Go Back

Upscale Restaurant lingo

As you celebrate this Holiday Season and New Year, you may find yourself going out for dinner at a restaurant that is a little more upscale than you typically frequent.

The moment you enter the establishment, you are confronted with many new, unfamiliar sights and sounds. As you open the menu, you are presented with complicated, foreign-sounding descriptions.  It’s not surprising. As you move up the restaurant food chain, the sophistication increases along with the costs. After all, which would you pay more for; a croque-monsieur with pommes de terre frites or a grilled ham & cheese sandwich with fries? (spoiler alert: they are the same thing)

Fear not, as I have compiled a list of descriptions that are used within the upscale restaurant industry. You may be familiar with some of terms listed below, but I have also included some additional details regarding the history and/or pronunciation of the terms.  Of course there are many more terms used than I can include in my small blog post.  A much more detailed list of terms can be found at the website of Chef Ted (

  • Chef de cuisine, or Executive chef:  The person in charge of the kitchen.
  • Sous chef (soo-shef), “under chef”: The 2nd in command of the kitchen.
  • Saucier (saw-see-a), “sauce cook”: The chef responsible for making various sauces, as well as sautés and stews. Typically serves under the Sous chef.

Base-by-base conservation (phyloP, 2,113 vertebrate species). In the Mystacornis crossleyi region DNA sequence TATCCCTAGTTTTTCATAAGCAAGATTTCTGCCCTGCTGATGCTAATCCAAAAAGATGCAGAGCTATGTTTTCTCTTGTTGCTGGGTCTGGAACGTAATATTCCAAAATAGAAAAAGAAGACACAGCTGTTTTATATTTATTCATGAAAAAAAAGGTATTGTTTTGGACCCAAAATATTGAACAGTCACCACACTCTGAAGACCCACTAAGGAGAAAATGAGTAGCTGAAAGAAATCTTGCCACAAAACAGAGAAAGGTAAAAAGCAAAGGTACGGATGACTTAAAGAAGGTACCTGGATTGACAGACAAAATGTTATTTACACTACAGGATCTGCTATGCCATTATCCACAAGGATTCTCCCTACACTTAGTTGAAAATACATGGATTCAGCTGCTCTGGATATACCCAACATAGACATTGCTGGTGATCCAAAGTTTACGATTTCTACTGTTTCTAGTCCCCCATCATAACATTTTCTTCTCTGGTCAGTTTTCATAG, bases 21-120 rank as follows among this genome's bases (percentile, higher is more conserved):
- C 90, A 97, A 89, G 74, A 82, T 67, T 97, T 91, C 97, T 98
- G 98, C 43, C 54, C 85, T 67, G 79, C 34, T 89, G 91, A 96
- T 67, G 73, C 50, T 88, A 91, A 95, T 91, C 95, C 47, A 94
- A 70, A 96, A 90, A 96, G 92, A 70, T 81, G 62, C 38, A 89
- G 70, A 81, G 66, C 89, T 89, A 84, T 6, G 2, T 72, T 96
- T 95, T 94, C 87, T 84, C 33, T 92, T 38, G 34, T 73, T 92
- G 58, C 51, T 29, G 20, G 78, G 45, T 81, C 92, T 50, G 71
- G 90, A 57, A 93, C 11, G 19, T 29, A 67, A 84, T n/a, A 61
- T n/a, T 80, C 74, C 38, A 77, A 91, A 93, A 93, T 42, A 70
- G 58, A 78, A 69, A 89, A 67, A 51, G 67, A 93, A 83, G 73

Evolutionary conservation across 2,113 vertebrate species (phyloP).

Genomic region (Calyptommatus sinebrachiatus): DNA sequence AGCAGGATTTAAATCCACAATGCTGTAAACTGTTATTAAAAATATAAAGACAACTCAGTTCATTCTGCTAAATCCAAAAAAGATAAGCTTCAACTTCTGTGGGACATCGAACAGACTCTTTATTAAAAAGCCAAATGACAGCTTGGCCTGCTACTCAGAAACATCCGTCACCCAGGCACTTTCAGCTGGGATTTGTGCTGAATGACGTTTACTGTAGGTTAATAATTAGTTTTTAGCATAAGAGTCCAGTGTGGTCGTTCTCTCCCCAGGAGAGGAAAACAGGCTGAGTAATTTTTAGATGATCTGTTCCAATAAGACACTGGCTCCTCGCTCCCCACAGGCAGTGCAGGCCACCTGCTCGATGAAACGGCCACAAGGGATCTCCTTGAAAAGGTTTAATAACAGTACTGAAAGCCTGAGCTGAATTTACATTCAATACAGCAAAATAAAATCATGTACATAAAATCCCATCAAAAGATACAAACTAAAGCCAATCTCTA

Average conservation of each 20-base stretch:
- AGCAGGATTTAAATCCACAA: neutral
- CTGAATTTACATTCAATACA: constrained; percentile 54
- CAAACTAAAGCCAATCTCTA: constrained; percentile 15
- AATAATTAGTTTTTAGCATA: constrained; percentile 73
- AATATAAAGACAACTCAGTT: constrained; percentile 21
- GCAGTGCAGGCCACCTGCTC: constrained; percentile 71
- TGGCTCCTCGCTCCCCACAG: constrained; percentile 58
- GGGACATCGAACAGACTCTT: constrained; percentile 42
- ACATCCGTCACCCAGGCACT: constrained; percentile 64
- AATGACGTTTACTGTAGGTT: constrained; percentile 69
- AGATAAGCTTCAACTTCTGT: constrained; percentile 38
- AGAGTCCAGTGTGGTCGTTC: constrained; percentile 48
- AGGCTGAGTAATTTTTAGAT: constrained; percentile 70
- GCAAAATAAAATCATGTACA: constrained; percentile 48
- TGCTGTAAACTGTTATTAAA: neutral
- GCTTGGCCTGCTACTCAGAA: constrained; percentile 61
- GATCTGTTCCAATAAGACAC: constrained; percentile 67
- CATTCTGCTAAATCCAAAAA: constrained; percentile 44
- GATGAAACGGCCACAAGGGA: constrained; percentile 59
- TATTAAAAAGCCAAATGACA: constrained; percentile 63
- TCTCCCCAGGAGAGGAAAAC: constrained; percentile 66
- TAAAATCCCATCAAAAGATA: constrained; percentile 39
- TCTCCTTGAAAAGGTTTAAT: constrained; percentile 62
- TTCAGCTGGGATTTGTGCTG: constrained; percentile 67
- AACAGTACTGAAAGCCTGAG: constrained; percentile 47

• Maitre d’ or Maitre d’hôtel: Restaurant manager. Typically in charge of the Front of the House (non-kitchen) part of the restaurant, including the wait staff.
  • Table d’hôte (ta-bel dote), “the host’s table”, also known as Prix fixe (pree-fix), “fixed price” A meal where a set menu, with little or no choice, is served at a fixed price.
  • A la carte (a la kart), “according to the menu”: A menu of items ordered and priced separately. The opposite of Table d’hôte/Prix fixe.
  • Antipasto: Italian cold appetizer.
  • Charcuterie (shar-coo-ter-ee):  A restaurant/deli specializing in meats. The original origin of the word was tied to “pork butcher”, but it now refers to all types of meats.
  • Chef’s table:  A table located in the kitchen of a restaurant. It is typically reserved for special guests, and may include special menus at a fixed price.
  • Deconstructed: Taking an item/meal, and breaking down its individual components, and reassembling them in a different order. (ex. instead of a traditional chocolate layer cake; you assemble a plate with a simple sponge cake, served with a side dish of frosting, and a side dish of whipped cream)
  • Emulsion: A mixture of two liquids. (ex. oil & vinegar)
  • Petits Fours (pet-tee four): Small fancy cakes, decorated or iced. (btw Nordic Ware makes a great Petits Four Pan)
  • Poivre (pwav): Pepper. Like the spice, not the vegetable.
  • Reduction: The result of reducing by boiling down sauces to increase consistency, richness & flavor.
  • Tournedos: A small steak from the center of the tenderloin.

Bon appétit!